As an example, the Oregon medical board require that the physician must conduct an in-person physical examination prior to engaging in telemedicine.
The latest "Telemedicine Licensure Report" from the Center for Telemedicine Law (CTL) was released in 2003.
Fortunately, the Federation of State Medical Boards (FSMB) has a 2012 document on their website titled, "Telemedicine Overview: Board-by-Board Approach."
Here is a brief summary from their document:
- Ten (10) state boards issue a special purpose license, telemedicine license or certificate, or license to practice medicine across state lines to allow for the practice of telemedicine.
- Fifty-seven (57) state boards plus the DC Board of Medicine require that physicians engaging in telemedicine are licensed in the state in which the patient is located.
- Minnesota allows physicians to practice telemedicine if they are registered to practice telemedicine or are registered to practice across state lines.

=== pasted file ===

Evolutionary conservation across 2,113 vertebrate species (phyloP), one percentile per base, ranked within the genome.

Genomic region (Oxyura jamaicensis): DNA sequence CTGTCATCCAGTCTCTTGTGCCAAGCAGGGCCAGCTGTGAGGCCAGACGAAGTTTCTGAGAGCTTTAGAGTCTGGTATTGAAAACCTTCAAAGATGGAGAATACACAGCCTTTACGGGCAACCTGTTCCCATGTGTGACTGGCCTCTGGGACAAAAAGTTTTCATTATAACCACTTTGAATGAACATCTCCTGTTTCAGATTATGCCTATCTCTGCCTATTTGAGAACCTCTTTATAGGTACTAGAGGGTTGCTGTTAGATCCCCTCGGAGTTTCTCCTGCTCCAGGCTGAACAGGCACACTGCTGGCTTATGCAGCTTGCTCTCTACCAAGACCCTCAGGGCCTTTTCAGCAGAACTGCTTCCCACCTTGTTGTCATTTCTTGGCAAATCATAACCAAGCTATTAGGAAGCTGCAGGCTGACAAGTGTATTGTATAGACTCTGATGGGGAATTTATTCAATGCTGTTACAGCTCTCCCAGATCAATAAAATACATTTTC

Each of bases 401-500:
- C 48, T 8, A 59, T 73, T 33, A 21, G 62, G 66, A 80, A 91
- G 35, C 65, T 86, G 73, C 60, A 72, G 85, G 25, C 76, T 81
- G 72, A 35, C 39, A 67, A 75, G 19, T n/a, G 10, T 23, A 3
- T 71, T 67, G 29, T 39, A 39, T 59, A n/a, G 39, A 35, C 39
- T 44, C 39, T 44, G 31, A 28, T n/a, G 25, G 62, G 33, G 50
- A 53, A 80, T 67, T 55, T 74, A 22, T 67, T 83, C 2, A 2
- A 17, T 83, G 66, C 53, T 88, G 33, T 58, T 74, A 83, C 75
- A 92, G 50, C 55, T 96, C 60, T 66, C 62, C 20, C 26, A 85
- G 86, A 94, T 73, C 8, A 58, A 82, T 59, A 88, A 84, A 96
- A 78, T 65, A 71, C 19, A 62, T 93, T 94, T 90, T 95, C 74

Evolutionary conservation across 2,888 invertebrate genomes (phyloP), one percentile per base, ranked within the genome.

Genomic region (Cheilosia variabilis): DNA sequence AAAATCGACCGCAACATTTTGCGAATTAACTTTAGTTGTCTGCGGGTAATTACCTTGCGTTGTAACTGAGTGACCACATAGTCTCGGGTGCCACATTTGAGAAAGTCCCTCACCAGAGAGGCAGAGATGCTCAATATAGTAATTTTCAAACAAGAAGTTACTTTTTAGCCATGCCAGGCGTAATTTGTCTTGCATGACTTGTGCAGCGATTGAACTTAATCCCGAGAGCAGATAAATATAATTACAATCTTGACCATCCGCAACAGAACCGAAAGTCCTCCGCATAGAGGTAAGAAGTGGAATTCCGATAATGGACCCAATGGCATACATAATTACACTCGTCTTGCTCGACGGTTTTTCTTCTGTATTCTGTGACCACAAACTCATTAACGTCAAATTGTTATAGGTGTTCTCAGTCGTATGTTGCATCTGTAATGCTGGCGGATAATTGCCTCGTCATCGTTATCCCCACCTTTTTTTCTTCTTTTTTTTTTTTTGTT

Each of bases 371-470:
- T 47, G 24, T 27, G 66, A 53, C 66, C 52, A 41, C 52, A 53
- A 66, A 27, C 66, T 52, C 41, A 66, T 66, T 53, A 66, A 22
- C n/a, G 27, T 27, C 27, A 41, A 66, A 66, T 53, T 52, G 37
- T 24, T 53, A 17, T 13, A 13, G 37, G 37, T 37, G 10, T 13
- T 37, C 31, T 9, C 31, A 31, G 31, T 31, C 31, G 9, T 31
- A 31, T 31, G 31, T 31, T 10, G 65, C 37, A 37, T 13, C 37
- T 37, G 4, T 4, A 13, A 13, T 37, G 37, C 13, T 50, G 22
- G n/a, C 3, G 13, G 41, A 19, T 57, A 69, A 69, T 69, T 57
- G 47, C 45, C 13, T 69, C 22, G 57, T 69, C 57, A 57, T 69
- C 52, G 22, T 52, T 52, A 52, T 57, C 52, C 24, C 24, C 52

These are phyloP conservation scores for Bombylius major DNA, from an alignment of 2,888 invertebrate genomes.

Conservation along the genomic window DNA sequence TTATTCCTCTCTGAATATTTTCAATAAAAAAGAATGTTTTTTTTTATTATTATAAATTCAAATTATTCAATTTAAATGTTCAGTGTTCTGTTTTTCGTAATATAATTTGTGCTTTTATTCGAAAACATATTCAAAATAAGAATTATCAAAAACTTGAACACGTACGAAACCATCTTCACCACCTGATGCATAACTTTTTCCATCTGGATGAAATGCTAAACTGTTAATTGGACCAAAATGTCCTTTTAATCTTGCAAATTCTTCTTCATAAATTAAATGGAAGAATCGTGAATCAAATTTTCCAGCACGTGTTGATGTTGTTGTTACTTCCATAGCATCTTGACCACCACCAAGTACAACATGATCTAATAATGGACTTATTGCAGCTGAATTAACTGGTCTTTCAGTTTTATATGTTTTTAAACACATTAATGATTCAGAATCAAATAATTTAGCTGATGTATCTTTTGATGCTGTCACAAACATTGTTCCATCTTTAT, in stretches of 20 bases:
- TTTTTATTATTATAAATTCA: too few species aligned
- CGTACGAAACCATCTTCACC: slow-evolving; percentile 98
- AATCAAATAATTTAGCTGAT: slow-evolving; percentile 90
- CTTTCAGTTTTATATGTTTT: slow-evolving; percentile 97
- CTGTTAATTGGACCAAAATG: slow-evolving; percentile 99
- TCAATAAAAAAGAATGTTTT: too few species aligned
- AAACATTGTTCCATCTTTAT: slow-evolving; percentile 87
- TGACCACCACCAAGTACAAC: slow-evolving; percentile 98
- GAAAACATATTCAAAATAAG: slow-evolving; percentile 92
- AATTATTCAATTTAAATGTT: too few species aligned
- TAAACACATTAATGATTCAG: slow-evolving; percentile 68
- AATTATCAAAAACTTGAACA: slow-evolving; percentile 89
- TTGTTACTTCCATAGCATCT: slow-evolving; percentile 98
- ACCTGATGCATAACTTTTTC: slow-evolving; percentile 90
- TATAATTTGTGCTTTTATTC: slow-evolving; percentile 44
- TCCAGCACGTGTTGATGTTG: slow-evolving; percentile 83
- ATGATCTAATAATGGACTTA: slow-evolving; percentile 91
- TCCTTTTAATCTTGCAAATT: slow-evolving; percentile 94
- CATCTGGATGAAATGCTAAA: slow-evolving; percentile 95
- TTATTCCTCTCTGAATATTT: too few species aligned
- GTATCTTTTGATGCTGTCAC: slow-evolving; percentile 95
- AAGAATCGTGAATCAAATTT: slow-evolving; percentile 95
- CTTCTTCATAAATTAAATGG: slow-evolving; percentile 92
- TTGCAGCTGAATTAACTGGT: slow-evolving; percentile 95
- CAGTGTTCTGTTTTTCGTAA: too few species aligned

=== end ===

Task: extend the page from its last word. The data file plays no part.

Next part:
- Fifteen (15) states currently require private insurance companies to cover telemedicine services to the same extent as faceto-face consultations.
- Massachusetts permits coverage for services provided through telemedicine as long as the deductible, copayment or coinsurance doesn’t exceed the deductible, copayment or coinsurance applicable to an in-person consultation.
These regulations will continue to evolve as telemedicine becomes ubiquitous and as more patients demand to access their physicians through these technologies. To get involved, make sure to attend the American Telemedicine Association (ATA) conferences.
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